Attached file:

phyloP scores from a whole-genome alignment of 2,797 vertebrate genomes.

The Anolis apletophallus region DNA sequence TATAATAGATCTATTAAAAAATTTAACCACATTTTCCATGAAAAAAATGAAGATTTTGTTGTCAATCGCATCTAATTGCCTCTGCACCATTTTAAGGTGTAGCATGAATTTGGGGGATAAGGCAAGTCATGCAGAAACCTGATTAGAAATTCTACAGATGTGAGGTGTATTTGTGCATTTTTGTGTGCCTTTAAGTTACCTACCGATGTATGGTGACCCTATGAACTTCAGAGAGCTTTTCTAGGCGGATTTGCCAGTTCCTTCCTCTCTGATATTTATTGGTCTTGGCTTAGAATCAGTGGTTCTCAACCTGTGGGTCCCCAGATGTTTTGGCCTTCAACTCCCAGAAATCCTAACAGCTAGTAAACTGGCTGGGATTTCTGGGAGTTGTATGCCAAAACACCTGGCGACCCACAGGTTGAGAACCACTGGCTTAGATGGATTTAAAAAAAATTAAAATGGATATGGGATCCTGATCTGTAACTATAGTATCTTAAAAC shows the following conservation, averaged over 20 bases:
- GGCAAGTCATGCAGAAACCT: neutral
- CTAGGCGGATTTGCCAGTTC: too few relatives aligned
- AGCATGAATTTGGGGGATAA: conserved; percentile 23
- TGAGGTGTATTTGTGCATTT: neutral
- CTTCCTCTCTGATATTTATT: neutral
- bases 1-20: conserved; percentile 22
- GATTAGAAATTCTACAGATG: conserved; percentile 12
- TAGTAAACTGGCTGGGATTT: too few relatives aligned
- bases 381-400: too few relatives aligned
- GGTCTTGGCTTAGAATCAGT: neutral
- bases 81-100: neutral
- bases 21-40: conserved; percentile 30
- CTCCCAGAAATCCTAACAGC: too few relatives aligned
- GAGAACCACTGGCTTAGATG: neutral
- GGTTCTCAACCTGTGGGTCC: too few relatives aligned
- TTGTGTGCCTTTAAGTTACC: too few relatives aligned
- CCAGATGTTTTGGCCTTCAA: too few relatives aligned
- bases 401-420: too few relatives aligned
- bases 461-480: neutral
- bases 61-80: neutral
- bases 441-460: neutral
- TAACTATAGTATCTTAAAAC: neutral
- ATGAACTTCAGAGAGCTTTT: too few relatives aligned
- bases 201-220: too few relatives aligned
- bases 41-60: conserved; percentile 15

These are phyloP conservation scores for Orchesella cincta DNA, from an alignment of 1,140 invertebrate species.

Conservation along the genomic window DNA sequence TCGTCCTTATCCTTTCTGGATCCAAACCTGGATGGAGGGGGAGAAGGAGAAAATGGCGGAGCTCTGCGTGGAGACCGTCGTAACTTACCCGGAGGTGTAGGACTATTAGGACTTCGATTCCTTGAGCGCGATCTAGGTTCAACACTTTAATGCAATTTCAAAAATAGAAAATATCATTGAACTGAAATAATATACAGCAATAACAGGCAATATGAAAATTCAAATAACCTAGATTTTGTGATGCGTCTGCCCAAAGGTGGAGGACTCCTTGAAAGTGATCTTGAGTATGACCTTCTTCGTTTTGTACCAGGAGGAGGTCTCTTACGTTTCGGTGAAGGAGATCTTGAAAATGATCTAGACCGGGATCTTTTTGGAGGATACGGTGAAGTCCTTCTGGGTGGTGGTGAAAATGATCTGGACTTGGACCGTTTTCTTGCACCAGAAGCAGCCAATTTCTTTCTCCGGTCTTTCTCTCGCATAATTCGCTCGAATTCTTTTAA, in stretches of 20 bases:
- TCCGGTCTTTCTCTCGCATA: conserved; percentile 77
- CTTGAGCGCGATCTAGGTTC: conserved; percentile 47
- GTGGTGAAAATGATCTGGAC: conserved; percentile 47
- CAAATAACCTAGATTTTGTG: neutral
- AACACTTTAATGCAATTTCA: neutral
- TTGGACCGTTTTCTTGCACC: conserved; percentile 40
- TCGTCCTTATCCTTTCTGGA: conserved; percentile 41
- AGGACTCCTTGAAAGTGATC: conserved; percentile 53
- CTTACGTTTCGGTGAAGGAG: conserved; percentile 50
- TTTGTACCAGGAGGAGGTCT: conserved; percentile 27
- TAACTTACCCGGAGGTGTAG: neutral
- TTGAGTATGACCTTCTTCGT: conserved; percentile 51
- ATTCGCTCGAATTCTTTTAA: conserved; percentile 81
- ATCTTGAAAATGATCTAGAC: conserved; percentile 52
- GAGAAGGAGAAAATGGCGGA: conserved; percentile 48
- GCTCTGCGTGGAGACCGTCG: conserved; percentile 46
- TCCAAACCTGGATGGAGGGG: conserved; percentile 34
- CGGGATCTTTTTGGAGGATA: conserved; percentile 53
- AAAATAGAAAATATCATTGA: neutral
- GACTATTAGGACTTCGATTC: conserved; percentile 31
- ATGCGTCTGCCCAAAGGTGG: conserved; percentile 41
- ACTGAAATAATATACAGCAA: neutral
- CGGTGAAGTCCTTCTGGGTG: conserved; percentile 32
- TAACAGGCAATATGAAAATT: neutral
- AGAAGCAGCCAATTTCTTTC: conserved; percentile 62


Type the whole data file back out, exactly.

phyloP scores from a whole-genome alignment of 2,797 vertebrate genomes.

The Anolis apletophallus region DNA sequence TATAATAGATCTATTAAAAAATTTAACCACATTTTCCATGAAAAAAATGAAGATTTTGTTGTCAATCGCATCTAATTGCCTCTGCACCATTTTAAGGTGTAGCATGAATTTGGGGGATAAGGCAAGTCATGCAGAAACCTGATTAGAAATTCTACAGATGTGAGGTGTATTTGTGCATTTTTGTGTGCCTTTAAGTTACCTACCGATGTATGGTGACCCTATGAACTTCAGAGAGCTTTTCTAGGCGGATTTGCCAGTTCCTTCCTCTCTGATATTTATTGGTCTTGGCTTAGAATCAGTGGTTCTCAACCTGTGGGTCCCCAGATGTTTTGGCCTTCAACTCCCAGAAATCCTAACAGCTAGTAAACTGGCTGGGATTTCTGGGAGTTGTATGCCAAAACACCTGGCGACCCACAGGTTGAGAACCACTGGCTTAGATGGATTTAAAAAAAATTAAAATGGATATGGGATCCTGATCTGTAACTATAGTATCTTAAAAC shows the following conservation, averaged over 20 bases:
- GGCAAGTCATGCAGAAACCT: neutral
- CTAGGCGGATTTGCCAGTTC: too few relatives aligned
- AGCATGAATTTGGGGGATAA: conserved; percentile 23
- TGAGGTGTATTTGTGCATTT: neutral
- CTTCCTCTCTGATATTTATT: neutral
- bases 1-20: conserved; percentile 22
- GATTAGAAATTCTACAGATG: conserved; percentile 12
- TAGTAAACTGGCTGGGATTT: too few relatives aligned
- bases 381-400: too few relatives aligned
- GGTCTTGGCTTAGAATCAGT: neutral
- bases 81-100: neutral
- bases 21-40: conserved; percentile 30
- CTCCCAGAAATCCTAACAGC: too few relatives aligned
- GAGAACCACTGGCTTAGATG: neutral
- GGTTCTCAACCTGTGGGTCC: too few relatives aligned
- TTGTGTGCCTTTAAGTTACC: too few relatives aligned
- CCAGATGTTTTGGCCTTCAA: too few relatives aligned
- bases 401-420: too few relatives aligned
- bases 461-480: neutral
- bases 61-80: neutral
- bases 441-460: neutral
- TAACTATAGTATCTTAAAAC: neutral
- ATGAACTTCAGAGAGCTTTT: too few relatives aligned
- bases 201-220: too few relatives aligned
- bases 41-60: conserved; percentile 15

These are phyloP conservation scores for Orchesella cincta DNA, from an alignment of 1,140 invertebrate species.

Conservation along the genomic window DNA sequence TCGTCCTTATCCTTTCTGGATCCAAACCTGGATGGAGGGGGAGAAGGAGAAAATGGCGGAGCTCTGCGTGGAGACCGTCGTAACTTACCCGGAGGTGTAGGACTATTAGGACTTCGATTCCTTGAGCGCGATCTAGGTTCAACACTTTAATGCAATTTCAAAAATAGAAAATATCATTGAACTGAAATAATATACAGCAATAACAGGCAATATGAAAATTCAAATAACCTAGATTTTGTGATGCGTCTGCCCAAAGGTGGAGGACTCCTTGAAAGTGATCTTGAGTATGACCTTCTTCGTTTTGTACCAGGAGGAGGTCTCTTACGTTTCGGTGAAGGAGATCTTGAAAATGATCTAGACCGGGATCTTTTTGGAGGATACGGTGAAGTCCTTCTGGGTGGTGGTGAAAATGATCTGGACTTGGACCGTTTTCTTGCACCAGAAGCAGCCAATTTCTTTCTCCGGTCTTTCTCTCGCATAATTCGCTCGAATTCTTTTAA, in stretches of 20 bases:
- TCCGGTCTTTCTCTCGCATA: conserved; percentile 77
- CTTGAGCGCGATCTAGGTTC: conserved; percentile 47
- GTGGTGAAAATGATCTGGAC: conserved; percentile 47
- CAAATAACCTAGATTTTGTG: neutral
- AACACTTTAATGCAATTTCA: neutral
- TTGGACCGTTTTCTTGCACC: conserved; percentile 40
- TCGTCCTTATCCTTTCTGGA: conserved; percentile 41
- AGGACTCCTTGAAAGTGATC: conserved; percentile 53
- CTTACGTTTCGGTGAAGGAG: conserved; percentile 50
- TTTGTACCAGGAGGAGGTCT: conserved; percentile 27
- TAACTTACCCGGAGGTGTAG: neutral
- TTGAGTATGACCTTCTTCGT: conserved; percentile 51
- ATTCGCTCGAATTCTTTTAA: conserved; percentile 81
- ATCTTGAAAATGATCTAGAC: conserved; percentile 52
- GAGAAGGAGAAAATGGCGGA: conserved; percentile 48
- GCTCTGCGTGGAGACCGTCG: conserved; percentile 46
- TCCAAACCTGGATGGAGGGG: conserved; percentile 34
- CGGGATCTTTTTGGAGGATA: conserved; percentile 53
- AAAATAGAAAATATCATTGA: neutral
- GACTATTAGGACTTCGATTC: conserved; percentile 31
- ATGCGTCTGCCCAAAGGTGG: conserved; percentile 41
- ACTGAAATAATATACAGCAA: neutral
- CGGTGAAGTCCTTCTGGGTG: conserved; percentile 32
- TAACAGGCAATATGAAAATT: neutral
- AGAAGCAGCCAATTTCTTTC: conserved; percentile 62